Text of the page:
The Data Deficit: Why a lack of information undermines the UK skills system
The skills system in the UK is an example of chronic policy failure. For decades, the fragmented array of institutions, funding arrangements, incentives and accountability mechanisms have not provided learners with the skills they need to access highly paid jobs, or businesses with the workers they need to grow. Launching the major review of post-18 education in February, Theresa May lamented the “wasted human potential” this has caused.
In the policy community, ‘skills’ is a term that quickly narrows to institutional structures, qualifications and funding mechanisms. But underneath our managerial understanding of these systems and processes are broader ideas and identities, including class, culture and sense of self-agency, that are intrinsically bound to the efficacy of programmes and policies. These intangible issues cut across policy agendas and local, sub-regional and national bureaucratic boundaries. Even under new (albeit limited) devolved, place-based policy and investment arrangements, the question of how we create a more effective and responsive ‘skills system’ remains elusive.
This report, the first from the new Centre for Progressive Policy, argues that for the UK’s skills system to function properly, we must tackle the pervasive information gaps currently preventing optimal outcomes.
As a prospective learner, which course will set me up with the best job and earning prospects, and at which institution? As a policymaker, should I incentivise the provision of certain courses over others? If so, where? As an employer, how do I go about finding people with the skills I need to grow my business? What role should I play in the skills system and will engagement pay off for my company? The government has recently acknowledged the need for greater information on outcomes for Higher Education courses. The same principles should apply to FE and apprenticeships so that people can make informed choices across the full range of post-16 education and training options.
Piecemeal efforts to ‘fix’ structural weaknesses, ensure ‘parity of esteem’ between technical and non-technical routes, or create qualifications which have little or no reference to the needs of employers have done little to address these information failures. Unless we can tackle the root causes of the system’s problems, we will continue to look across to our key competitors, notably Germany, with bemused admiration.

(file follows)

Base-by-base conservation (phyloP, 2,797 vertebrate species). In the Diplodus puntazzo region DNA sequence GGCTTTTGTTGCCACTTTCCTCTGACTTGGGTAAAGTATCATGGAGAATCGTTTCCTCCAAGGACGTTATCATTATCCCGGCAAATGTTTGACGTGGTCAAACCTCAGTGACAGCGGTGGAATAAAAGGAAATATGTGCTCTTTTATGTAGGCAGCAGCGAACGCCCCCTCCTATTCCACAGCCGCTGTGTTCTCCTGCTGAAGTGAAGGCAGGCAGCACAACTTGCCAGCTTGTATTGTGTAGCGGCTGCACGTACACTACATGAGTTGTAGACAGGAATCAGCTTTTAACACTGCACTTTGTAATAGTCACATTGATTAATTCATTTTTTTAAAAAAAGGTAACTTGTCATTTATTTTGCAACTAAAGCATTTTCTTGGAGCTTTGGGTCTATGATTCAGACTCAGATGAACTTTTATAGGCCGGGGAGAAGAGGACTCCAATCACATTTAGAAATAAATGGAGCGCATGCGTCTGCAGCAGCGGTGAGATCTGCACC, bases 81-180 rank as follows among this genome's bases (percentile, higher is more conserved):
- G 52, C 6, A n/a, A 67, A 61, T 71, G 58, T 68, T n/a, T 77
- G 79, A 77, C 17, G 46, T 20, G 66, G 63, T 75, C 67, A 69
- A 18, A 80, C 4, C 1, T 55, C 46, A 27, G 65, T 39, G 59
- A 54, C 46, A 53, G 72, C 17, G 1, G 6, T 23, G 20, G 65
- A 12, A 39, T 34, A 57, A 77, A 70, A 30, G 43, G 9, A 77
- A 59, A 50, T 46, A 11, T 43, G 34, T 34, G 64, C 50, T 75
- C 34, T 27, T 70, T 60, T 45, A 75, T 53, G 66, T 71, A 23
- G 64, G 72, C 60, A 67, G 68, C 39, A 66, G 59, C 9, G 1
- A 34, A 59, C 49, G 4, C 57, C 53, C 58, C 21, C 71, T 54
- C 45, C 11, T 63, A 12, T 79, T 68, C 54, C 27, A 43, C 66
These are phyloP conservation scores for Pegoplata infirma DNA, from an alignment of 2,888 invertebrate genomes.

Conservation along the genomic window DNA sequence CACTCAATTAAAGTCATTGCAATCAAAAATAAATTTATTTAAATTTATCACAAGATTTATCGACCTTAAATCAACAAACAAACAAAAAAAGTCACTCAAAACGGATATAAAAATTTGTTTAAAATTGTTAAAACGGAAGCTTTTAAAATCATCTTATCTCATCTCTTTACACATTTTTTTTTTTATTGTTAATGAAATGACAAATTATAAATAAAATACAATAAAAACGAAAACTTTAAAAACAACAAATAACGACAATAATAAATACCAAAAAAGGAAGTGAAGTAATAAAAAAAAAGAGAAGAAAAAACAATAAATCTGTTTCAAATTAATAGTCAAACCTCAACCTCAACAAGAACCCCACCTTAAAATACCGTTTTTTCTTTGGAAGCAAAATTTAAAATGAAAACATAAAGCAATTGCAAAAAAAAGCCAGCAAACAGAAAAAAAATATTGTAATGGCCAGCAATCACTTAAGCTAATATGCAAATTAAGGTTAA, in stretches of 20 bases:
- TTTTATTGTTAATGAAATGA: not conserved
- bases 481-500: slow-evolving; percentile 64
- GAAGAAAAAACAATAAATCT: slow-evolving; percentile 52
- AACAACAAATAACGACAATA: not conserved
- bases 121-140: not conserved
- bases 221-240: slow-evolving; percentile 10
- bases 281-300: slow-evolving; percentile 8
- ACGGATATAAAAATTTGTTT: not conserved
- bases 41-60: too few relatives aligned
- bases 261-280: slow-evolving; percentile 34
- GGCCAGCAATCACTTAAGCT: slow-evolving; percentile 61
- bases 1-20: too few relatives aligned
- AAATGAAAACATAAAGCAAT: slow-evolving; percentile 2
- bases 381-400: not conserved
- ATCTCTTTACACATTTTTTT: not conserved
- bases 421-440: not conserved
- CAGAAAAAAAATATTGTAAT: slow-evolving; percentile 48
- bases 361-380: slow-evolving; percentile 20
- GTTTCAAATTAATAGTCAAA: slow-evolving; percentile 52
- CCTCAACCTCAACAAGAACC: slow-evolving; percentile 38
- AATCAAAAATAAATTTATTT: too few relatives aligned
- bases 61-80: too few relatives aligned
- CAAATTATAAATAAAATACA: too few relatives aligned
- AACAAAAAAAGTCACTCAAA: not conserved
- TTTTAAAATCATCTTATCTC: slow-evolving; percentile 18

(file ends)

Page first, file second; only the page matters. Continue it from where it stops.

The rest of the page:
This report presents four key insights that can ease chronic information failures and drive improved outcomes across the system:
Wage differentials myth: Analysis suggests that at least 75,400 higher education students who graduated in 2015/16 were in non-graduate roles six months later. The average advertised salaries of these non-graduate roles done by graduates was £25,560 in 2017, lower than for more than two thirds of the 54 occupation groups identified by CPP as linked to technical education. Adding in those who graduated in 2015/16 and were unemployed 6 months later, this suggests that every year at least 92,800 higher education graduates could have been better off choosing the technical route instead.
Potential for significant increases in incomes: In 2017 there were 1.4 million postings in the UK for core technical roles, with an average salary of £34,800. At £21,150 per person, the potential salary increases on offer for people moving from Living Wage occupations paying £13,650 into these types of technical jobs is significant.
Persistent technical skills shortages: The steady march of higher education towards 50% participation has been matched by the growing proportion of graduates in non-graduate roles. Both now sit at up to 49%. At the same time, skills shortage rates for skilled trades roles have remained stubbornly 10–15 percentage points above those for all other occupation groups. Supplying the skills for these types of roles continues to be a challenge.
Importance of place-based skills policy: National skills shortage analysis does not tell the full story, with significant skills shortage rate variation at the Local Enterprise Partnership (LEP) level. The skills shortage rates for skilled trades roles, for example, is as high as 73% in the Black Country LEP and as low as 26% in Cheshire and Warrington LEP. LEP level case studies of the supply and demand of technical skills show that in some instances provision could be better aligned, both with the needs of local businesses and with the opportunities for high wages that technical education can offer.
These four key insights – when used as a basis to address crucial information failures in the system – will help to bring the supply of skills in line with demand from employers and enable people to identify routes into high paying careers. We believe that, in time, this will allow places to strengthen their offer to investors, create additional quality jobs and empower people to contribute and benefit from growth.
Successive attempts at structural reform – whilst in some instances positive – have not been accompanied by the necessary levels of information for them to work successfully. Key to this is recognising that while there are problems with the skills system, there are plenty of examples of excellent courses and qualifications. To root out the poor provision and allow the good to flourish requires bridging the informational failures described in this report.